Indwelling Urinary Catheter Use in the Postoperative Period: Analysis of the National Surgical Infection Prevention Project Data | Orthopedics | JAMA Surgery | JAMA Network
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Original Article
June 16, 2008

Indwelling Urinary Catheter Use in the Postoperative Period: Analysis of the National Surgical Infection Prevention Project Data

Author Affiliations

Author Affiliations: Division of Health Care Policy and Research, University of Colorado Denver School of Medicine, Denver (Drs Wald and Kramer); and Oklahoma Foundation for Medical Quality, Inc, Oklahoma City (Drs Ma and Bratzler).

Arch Surg. 2008;143(6):551-557. doi:10.1001/archsurg.143.6.551

Objectives  To describe the frequency and duration of perioperative catheter use and to determine the relationship between catheter use and postoperative outcomes.

Design  Retrospective cohort study.

Setting  Two thousand nine hundred sixty-five acute care US hospitals.

Patients  Medicare inpatients (N = 35 904) undergoing major surgery (coronary artery bypass and other open-chest cardiac operations; vascular surgery; general abdominal colorectal surgery; or hip or knee total joint arthroplasty) in 2001.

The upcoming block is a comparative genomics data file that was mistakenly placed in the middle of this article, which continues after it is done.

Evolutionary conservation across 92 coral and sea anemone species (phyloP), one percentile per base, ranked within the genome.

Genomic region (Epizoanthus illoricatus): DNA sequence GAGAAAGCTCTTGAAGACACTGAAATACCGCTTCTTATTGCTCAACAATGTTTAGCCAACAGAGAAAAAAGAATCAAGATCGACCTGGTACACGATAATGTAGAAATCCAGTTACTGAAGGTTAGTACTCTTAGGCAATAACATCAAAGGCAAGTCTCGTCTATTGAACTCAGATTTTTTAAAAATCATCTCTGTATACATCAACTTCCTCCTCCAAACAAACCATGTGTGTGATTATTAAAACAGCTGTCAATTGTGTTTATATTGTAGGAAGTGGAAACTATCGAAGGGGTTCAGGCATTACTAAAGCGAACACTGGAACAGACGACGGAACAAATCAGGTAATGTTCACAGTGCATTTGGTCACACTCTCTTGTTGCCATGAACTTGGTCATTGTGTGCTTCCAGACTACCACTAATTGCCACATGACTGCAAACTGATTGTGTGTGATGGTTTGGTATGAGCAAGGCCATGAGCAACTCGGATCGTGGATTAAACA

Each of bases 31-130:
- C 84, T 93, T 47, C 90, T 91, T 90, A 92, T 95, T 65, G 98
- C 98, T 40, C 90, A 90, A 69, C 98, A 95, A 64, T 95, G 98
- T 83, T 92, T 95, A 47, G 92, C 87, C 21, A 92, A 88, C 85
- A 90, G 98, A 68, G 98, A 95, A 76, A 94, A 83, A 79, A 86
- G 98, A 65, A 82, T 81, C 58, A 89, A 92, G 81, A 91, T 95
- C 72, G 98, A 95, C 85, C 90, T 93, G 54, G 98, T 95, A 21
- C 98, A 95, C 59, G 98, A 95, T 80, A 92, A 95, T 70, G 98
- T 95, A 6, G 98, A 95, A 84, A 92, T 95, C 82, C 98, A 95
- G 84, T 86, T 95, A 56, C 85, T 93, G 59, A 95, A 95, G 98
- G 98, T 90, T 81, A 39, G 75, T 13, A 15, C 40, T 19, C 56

Main Outcome Measure  Postoperative urinary tract infection.

Results  Eighty-six percent of patients undergoing major operations had perioperative indwelling urinary catheters. Of these, 50% had catheters for longer than 2 days postoperatively. These patients were twice as likely to develop urinary tract infections than patients with catheterization of 2 days or less. In multivariate analyses, a postoperative catheterization longer than 2 days was associated with an increased likelihood of in-hospital urinary tract infection (hazard ratio, 1.21; 95% confidence interval [CI], 1.04-1.41) and 30-day mortality (parameter estimate, 0.54; 95% CI, 0.37-0.72) as well as a decreased likelihood of discharge to home (parameter estimate, − 0.57; 95% CI, − 0.64 to − 1.51).

Conclusions  Indwelling urinary catheters are routinely in place longer than 2 days postoperatively and may result in excess nosocomial infections. The association with adverse outcomes makes postoperative catheter duration a reasonable target of infection control and surgical quality-improvement initiatives.